Communal oven

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The four banal (English: common oven) was a common municipal institution in medieval France. Generally ovens were owned by the feudal lord of the municipality and operated by an ovenmaster or fournier; personal ovens were generally outlawed, requiring users of the communal oven to pay a fee to the fournier to cook their food. Such ovens were masonry ovens built on the Roman plan, and were large enough to hold an entire community's ration of bread. In the hamlet of Nan-sous-Thil (Côte d'Or, France) Lucien Logeat, Nan-sous-Thil Semur-en-Auxois, 1940, noted in a review by Albert Colombet, "Review: En feuilletant une monographie de village", Annales d’histoire sociale 3.1/2 (January - June 1941):78-80. the inhabitants were required to bake their bread at the four banal, as at home they were permitted only a petit four that fit under the hood of the chimneypiece, large enough only to bake "gâteau et flan". The dangers of a communal fire, where thatched cottages huddled together, the reason for the proscription, were not in vain: in 1848 a full quarter of the hamlet of Nan-sous-Thil was consumed by a fire that began from sparks when a housewife heated her oven.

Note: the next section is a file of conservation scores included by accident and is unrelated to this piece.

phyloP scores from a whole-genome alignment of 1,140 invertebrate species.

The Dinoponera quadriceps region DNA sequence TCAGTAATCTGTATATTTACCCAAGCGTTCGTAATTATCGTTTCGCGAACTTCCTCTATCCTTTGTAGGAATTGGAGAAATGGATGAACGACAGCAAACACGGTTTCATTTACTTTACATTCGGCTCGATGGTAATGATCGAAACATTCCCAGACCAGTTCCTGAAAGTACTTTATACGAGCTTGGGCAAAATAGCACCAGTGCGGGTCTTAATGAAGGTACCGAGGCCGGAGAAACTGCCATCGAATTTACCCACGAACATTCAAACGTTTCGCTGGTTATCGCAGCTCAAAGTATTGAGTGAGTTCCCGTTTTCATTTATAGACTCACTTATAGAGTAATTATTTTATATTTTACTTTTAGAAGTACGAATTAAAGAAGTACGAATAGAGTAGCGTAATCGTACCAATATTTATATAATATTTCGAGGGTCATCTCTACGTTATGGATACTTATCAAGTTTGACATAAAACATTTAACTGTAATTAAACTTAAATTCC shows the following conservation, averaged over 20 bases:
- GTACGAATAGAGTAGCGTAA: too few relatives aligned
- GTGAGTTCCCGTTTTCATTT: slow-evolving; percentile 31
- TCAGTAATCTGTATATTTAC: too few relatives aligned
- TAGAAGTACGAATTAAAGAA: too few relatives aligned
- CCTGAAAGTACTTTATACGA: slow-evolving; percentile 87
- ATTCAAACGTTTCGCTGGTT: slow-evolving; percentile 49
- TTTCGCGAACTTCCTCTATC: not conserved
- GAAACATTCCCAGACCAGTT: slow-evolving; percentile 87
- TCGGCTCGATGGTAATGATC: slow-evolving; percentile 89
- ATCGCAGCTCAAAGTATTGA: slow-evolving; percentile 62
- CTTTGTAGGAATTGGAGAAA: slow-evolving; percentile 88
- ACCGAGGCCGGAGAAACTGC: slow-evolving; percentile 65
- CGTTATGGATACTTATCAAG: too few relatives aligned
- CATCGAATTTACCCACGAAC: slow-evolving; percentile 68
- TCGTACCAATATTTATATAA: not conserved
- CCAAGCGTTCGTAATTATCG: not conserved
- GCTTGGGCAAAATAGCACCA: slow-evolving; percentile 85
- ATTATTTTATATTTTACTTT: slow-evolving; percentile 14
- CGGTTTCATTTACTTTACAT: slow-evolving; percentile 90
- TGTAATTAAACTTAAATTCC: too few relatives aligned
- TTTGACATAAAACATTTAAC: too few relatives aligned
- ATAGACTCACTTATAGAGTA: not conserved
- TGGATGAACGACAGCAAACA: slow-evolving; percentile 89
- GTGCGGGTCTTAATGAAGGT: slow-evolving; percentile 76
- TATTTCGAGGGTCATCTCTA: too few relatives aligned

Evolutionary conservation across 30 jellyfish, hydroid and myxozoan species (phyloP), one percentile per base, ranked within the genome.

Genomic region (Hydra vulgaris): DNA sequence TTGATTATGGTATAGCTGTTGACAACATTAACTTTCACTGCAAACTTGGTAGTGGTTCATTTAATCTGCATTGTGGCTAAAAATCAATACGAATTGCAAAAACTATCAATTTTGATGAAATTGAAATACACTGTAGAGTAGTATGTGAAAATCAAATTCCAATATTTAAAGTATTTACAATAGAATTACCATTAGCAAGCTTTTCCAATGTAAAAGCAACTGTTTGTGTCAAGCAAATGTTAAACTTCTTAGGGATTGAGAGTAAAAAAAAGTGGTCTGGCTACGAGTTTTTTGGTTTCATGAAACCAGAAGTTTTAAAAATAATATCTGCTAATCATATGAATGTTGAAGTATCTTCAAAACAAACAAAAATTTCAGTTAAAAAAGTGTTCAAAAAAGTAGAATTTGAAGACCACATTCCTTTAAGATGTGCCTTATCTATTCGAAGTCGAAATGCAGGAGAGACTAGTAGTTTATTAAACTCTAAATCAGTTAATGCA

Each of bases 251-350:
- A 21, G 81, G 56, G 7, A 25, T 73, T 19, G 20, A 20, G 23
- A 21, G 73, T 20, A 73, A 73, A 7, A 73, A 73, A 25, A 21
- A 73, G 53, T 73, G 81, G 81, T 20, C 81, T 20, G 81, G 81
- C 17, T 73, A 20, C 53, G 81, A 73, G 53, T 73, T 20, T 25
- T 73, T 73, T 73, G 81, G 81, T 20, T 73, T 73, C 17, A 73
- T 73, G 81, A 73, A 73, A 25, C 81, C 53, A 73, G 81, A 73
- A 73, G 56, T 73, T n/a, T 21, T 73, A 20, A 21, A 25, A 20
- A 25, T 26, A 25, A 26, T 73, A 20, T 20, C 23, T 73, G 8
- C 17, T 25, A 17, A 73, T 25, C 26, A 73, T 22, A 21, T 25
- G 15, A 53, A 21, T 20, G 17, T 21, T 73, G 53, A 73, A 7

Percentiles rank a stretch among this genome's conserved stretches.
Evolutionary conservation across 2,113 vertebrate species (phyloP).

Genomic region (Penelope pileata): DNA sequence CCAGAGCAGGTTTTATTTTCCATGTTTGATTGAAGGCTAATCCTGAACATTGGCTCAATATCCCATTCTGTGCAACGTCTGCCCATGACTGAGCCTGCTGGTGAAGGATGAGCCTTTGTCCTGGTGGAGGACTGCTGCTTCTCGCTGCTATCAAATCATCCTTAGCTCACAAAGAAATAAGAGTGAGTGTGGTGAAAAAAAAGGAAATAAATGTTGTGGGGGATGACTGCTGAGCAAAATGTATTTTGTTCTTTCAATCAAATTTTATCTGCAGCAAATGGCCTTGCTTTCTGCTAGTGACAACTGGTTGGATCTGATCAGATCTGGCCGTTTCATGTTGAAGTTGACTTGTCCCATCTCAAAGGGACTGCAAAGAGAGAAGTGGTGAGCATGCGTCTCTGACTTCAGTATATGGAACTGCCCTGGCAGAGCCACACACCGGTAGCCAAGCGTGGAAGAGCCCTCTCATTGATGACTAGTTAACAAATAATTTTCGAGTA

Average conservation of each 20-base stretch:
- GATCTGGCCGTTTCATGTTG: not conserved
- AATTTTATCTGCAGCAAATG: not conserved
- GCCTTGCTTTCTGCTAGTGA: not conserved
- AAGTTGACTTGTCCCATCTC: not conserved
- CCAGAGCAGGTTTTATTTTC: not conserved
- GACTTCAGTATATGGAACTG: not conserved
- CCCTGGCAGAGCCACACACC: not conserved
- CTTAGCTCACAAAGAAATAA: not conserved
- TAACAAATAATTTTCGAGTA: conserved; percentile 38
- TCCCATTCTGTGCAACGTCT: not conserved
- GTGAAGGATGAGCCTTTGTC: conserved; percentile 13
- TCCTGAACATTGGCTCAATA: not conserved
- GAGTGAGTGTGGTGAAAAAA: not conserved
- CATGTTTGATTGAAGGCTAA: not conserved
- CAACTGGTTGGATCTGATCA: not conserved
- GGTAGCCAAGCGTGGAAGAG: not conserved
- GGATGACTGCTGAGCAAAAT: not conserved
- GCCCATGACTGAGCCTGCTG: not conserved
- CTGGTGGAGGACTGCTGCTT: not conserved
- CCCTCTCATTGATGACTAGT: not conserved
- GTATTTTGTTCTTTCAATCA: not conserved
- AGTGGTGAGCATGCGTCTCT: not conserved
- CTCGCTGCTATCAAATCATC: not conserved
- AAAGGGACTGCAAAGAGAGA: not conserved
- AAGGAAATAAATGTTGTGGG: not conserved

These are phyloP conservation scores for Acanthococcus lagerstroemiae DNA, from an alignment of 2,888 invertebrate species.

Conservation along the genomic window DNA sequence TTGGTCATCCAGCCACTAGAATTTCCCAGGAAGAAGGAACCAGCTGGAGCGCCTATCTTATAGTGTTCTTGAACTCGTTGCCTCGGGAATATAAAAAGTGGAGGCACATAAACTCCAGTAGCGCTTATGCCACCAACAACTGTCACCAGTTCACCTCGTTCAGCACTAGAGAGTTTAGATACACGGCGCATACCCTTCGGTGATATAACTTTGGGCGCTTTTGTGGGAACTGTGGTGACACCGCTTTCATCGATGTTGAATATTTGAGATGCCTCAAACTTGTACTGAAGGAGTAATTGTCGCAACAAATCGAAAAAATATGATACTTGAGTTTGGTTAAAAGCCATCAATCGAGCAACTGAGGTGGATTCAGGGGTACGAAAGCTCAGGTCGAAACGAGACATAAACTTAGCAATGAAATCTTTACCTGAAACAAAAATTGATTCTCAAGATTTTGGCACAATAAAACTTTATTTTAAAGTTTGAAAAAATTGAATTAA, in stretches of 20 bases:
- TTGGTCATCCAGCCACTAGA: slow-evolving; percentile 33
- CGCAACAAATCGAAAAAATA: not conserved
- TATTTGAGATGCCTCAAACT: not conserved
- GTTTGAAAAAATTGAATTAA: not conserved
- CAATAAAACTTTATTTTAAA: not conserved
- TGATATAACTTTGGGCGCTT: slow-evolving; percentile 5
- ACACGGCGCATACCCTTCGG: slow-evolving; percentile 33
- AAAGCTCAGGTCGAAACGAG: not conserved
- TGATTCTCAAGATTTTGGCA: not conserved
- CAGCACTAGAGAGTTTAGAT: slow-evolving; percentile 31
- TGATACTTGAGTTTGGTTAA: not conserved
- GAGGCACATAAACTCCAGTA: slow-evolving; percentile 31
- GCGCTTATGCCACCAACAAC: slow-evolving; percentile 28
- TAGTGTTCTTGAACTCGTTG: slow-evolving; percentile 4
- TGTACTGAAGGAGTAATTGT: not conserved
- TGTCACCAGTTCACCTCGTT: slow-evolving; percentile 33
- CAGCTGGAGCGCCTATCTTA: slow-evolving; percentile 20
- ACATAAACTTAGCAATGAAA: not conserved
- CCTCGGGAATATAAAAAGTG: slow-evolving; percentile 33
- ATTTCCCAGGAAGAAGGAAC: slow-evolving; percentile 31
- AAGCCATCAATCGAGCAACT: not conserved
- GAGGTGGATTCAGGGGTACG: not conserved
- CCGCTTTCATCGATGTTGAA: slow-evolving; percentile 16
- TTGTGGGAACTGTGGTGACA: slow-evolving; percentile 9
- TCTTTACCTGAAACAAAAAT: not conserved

The oven design, but not the feudal monopoly on oven operation, was carried to French colonies, particularly Quebec. The four banal system seems to have died out in France during the 18th century, though it was a time when some dormant seigneurial rights were being insisted upon...
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